One of my favorite authors and radio personalities is Dave Ramsey. Dave is known as a personal finance guru and has helped millions of individuals and families get out of debt and build wealth.
Dave speaks on many personal financial topics ranging from real estate to insurance and all things in between. One thing he stresses to his audience is when you are purchasing a financial product to make sure the person you are buying from has a heart of a teacher and not that of a salesperson.
That has always struck a chord with me. Throughout my career as an insurance agent, I have always been taught to be professional, hard working, knowledgeable, courteous, etc., but never heard the expression of having the heart of a teacher.
I have always enjoyed helping others find the right insurance product for them or their business, but I have really tried to focus on having the heart of a teacher in every conversation with prospects and clients.
Insurance, like many financial products can be confusing. Most people just trust and hope that their current professional is looking out for their best interest. Fortunately, that is the case in most circumstances, but as an individual or business owner shouldn’t you understand what you are buying?
When buying insurance or any other complicated product stop to ask yourself this question. Do I know what I am actually purchasing? Could I explain it to somebody else? Obviously, you may not know all the specific details as this is why we have financial professionals, but you should be able to at least understand the concepts and the product or service’s value.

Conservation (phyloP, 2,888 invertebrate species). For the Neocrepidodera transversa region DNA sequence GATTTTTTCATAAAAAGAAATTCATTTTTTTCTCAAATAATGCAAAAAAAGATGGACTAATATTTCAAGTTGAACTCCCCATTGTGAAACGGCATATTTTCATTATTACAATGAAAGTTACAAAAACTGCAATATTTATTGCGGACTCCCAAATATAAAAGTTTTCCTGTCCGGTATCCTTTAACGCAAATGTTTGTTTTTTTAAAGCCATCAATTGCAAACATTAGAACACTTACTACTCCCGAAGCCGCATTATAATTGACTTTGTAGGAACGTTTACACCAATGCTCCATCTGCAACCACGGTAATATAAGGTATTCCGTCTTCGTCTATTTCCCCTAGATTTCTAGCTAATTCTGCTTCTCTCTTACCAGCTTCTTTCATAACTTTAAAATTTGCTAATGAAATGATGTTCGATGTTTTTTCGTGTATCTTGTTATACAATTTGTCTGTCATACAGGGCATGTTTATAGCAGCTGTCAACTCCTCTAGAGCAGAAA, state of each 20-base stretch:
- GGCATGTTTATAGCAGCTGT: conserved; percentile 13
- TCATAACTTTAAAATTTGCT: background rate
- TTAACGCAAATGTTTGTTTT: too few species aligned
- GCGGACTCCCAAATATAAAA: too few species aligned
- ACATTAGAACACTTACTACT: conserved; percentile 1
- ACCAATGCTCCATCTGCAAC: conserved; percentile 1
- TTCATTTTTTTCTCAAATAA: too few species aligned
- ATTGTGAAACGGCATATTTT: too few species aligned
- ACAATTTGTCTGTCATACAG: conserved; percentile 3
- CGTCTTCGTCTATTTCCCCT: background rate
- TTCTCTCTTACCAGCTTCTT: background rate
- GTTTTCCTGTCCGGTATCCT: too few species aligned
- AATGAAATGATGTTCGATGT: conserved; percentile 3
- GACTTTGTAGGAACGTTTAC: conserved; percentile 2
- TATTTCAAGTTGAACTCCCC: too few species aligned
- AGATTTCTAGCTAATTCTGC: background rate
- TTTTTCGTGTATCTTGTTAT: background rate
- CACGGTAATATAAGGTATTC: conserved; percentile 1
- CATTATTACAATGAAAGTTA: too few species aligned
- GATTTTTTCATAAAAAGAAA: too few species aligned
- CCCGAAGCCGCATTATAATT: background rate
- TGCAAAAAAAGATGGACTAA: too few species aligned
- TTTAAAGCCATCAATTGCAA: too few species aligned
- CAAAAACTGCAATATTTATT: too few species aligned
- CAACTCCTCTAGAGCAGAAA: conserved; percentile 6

Most people develop what I call, “the nod and stare technique” when dealing with financial professionals, especially insurance agents. They nod in agreement and stare at the piece of paper in front of them. I often wonder if the words that I am saying sound like the teacher in Charlie Brown (you know, waa waa waa waa waa waa waa).
My desire is that not only will I be able to provide outstanding insurance products and services to my clients, but educate them as well.
Do you feel that you are educated on the financial products you have purchased in the past? Do your financial professionals have the heart of a teacher? Let me know. I am curious for your feedback.